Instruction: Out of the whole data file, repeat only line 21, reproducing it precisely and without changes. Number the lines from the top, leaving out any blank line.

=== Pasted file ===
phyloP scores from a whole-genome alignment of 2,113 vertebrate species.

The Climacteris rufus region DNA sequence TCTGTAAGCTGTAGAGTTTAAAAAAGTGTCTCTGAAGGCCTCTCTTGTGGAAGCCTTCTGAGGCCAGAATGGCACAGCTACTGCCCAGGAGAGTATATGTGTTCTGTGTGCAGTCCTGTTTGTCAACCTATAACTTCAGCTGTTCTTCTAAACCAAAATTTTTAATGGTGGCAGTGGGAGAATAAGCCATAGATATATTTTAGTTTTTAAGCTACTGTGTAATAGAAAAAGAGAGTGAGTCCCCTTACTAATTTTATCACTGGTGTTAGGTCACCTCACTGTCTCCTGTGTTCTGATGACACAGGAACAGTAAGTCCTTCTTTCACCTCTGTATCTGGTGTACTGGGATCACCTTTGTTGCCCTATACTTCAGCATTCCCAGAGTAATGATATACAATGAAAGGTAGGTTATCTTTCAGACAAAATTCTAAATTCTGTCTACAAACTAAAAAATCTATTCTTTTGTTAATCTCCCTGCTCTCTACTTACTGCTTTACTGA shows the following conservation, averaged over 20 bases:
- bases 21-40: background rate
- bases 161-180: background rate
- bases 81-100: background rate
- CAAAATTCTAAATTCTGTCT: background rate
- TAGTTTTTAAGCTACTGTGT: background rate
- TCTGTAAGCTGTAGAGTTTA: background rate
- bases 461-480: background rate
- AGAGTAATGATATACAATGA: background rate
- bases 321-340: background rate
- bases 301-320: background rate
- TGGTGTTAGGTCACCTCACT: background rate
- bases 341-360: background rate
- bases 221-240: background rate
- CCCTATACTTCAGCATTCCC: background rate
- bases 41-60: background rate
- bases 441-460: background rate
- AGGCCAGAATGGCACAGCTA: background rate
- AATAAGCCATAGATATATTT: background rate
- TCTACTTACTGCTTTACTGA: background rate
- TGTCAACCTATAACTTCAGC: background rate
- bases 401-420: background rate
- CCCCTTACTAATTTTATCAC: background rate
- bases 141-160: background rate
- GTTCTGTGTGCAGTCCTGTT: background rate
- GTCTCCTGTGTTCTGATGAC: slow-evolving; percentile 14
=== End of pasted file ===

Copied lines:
- TCTACTTACTGCTTTACTGA: background rate